Tucson officials weigh in on migrant street releases
TUCSON, Ariz. (13 News) -As U.S. Customs and Border Protection (CBP) begins releasing migrants onto the streets in Cochise County, it has yet to happen in Pima County.
But, officials said it could be something that happens soon if more help is not provided.
“We actually thought that we might have some street releases today. It really is just these Herculean efforts by Pima County staff, the City of Tucson, nonprofits, Casa Alita’s that it hasn’t happened yet,” said Pima County Supervisor Chair Adelijta Grijalva.
City of Tucson Ward 6 council member Steve Kozachik said the county has avoided street releases because of the amount of available resources. He added that is is wrong to be releasing migrants into unfamiliar areas when the resources such as Casa Alita’s are there to help.
“They know where we are, they know that place exists. There is absolutely no excuse unless somebody’s just trying to make a political statement to start doing street releases,” said Kozachik.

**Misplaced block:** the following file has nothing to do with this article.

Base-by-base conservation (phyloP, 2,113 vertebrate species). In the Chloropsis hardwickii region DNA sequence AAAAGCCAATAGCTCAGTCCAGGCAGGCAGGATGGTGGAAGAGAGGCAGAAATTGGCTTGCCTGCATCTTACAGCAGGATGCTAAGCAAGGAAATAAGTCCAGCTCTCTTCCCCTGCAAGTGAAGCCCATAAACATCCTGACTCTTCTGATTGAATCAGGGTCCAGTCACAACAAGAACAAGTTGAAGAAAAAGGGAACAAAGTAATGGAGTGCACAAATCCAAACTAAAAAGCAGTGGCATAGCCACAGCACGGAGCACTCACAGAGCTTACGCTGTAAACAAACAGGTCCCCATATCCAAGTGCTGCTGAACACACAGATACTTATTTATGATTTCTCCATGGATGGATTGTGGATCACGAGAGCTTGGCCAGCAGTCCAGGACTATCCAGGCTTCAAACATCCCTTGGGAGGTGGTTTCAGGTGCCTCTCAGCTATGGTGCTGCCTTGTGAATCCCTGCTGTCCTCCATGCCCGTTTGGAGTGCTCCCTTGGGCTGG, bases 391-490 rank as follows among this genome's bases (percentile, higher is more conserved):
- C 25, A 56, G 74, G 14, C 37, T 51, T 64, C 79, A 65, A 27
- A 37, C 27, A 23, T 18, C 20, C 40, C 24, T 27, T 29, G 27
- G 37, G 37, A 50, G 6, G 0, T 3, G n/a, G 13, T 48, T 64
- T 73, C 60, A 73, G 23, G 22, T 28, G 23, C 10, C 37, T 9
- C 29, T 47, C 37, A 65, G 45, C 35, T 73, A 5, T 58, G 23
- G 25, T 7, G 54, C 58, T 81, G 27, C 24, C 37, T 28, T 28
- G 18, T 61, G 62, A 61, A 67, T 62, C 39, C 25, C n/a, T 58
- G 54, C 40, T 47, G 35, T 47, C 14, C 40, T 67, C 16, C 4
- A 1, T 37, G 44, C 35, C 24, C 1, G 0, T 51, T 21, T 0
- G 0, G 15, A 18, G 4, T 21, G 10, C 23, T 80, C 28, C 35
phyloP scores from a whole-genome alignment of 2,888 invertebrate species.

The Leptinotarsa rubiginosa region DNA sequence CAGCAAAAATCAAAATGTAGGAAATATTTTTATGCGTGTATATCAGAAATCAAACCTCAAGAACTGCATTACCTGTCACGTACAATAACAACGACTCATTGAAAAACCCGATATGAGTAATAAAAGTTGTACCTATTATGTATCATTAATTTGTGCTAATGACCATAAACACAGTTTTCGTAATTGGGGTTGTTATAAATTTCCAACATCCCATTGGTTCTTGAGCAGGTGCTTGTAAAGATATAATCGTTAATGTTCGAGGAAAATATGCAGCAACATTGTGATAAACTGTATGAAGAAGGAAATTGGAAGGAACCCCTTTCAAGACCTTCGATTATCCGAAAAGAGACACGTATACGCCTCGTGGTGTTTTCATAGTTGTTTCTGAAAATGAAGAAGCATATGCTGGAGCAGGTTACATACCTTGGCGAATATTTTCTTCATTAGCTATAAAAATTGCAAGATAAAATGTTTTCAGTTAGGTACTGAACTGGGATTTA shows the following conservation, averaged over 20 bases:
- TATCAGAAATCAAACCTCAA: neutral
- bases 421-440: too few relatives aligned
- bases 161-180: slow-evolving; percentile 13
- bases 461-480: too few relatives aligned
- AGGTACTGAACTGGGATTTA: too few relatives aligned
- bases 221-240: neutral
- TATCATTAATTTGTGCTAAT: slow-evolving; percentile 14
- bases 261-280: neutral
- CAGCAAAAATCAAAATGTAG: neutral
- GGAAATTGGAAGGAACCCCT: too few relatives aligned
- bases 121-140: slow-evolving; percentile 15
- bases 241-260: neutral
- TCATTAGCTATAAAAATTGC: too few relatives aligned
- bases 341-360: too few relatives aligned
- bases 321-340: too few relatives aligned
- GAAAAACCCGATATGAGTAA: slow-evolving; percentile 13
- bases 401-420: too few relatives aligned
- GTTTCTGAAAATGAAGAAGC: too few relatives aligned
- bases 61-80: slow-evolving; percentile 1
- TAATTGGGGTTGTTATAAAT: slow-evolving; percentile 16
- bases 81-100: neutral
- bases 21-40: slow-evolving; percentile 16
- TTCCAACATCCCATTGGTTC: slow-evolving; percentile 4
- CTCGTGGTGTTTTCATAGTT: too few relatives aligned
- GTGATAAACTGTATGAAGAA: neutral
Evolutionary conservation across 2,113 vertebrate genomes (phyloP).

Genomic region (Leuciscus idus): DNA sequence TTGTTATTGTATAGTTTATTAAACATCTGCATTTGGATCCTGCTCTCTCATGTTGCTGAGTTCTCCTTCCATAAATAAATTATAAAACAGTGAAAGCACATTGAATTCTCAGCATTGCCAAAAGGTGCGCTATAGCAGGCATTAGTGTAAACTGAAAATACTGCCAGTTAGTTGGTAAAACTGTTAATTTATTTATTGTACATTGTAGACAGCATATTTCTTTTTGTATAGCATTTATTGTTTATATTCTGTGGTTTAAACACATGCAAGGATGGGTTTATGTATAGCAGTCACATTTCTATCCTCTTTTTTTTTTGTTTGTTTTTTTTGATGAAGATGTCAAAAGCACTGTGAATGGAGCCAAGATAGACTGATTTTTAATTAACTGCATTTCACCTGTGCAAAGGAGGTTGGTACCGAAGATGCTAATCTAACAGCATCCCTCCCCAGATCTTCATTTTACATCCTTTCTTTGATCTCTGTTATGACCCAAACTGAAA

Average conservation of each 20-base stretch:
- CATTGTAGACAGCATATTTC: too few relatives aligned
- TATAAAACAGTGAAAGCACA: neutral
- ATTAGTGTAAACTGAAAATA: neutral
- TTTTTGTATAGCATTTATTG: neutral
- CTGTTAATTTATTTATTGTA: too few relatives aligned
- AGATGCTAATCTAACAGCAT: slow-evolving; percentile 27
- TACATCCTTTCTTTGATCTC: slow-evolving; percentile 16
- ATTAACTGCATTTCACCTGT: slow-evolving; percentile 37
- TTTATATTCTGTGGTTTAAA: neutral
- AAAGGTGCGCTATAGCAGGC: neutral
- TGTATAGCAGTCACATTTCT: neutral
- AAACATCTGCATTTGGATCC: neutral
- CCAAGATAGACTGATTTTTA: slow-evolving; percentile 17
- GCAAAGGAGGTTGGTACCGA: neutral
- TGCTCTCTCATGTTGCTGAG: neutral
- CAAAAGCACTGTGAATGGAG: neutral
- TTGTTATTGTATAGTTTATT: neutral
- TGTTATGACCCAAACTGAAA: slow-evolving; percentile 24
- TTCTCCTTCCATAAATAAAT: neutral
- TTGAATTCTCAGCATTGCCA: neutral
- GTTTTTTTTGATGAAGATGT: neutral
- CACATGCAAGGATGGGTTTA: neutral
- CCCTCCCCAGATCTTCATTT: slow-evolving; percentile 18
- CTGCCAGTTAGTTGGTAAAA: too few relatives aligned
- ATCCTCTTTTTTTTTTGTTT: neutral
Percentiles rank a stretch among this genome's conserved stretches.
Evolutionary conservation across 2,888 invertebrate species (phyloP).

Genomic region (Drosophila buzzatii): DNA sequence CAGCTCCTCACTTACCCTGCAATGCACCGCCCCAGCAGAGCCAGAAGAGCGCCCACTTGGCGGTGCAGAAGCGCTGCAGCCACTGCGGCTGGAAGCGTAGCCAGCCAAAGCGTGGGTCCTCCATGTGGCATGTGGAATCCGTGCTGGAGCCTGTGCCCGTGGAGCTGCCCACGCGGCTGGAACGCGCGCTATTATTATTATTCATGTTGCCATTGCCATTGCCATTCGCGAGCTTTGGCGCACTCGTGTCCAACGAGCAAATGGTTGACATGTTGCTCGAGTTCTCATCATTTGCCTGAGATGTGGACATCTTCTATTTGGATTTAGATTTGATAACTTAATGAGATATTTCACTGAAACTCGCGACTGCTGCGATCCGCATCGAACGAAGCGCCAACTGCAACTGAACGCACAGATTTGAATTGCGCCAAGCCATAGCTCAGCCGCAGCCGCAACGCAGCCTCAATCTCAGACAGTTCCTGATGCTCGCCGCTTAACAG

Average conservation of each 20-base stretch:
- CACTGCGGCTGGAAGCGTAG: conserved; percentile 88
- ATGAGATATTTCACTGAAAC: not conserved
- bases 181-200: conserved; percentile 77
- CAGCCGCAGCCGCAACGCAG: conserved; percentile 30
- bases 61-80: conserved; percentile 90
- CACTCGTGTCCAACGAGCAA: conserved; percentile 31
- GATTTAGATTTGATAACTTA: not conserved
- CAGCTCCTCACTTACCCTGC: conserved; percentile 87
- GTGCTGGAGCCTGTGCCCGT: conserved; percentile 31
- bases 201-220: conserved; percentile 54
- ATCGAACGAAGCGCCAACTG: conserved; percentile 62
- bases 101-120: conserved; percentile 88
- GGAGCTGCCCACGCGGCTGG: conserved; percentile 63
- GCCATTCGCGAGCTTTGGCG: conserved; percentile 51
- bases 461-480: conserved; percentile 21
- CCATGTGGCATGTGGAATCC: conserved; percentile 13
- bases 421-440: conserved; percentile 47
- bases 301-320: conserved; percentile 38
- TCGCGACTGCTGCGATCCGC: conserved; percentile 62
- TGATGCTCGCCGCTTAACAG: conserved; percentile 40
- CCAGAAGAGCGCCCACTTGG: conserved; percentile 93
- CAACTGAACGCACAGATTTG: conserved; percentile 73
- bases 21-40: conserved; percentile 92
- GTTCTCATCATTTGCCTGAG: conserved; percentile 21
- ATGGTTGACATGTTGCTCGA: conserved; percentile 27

But Grijalva said they are reaching a point where they are struggling to keep up with the number of people that are coming in.
“We don’t have any other options. The sad part is I’m making it sound like it’s a choice. It truly isn’t. There’s only so much room Casa Alita’s only has so much capacity,” said Grijalva.
Officials said they are doing everything they can to avoid street releases. These releases become a safety risk not only for the community but also for the migrants
“Put yourself in the shoes of the people who are being dropped off in the middle of nowhere. They don’t speak the language, they just got out of a traumatic trip across Mexico, possibly being burglarized, robbed, having all sorts of things happening to them,” said Kozachik.
Grijalva added that it is unfortunate to see this happening after years of hard work to avoid it. She said they have reached a point where they need more help.
“We really need the help from our federal and state governments that financial assistance in order to help us overcome the problem. Because, you know, up until this point, all of these services have been provided with federal funding,” said Grijalva.
She said they will continue to do everything in their power to ensure that they avoid street release so that they can keep the community safe while providing humanitarian assistance.
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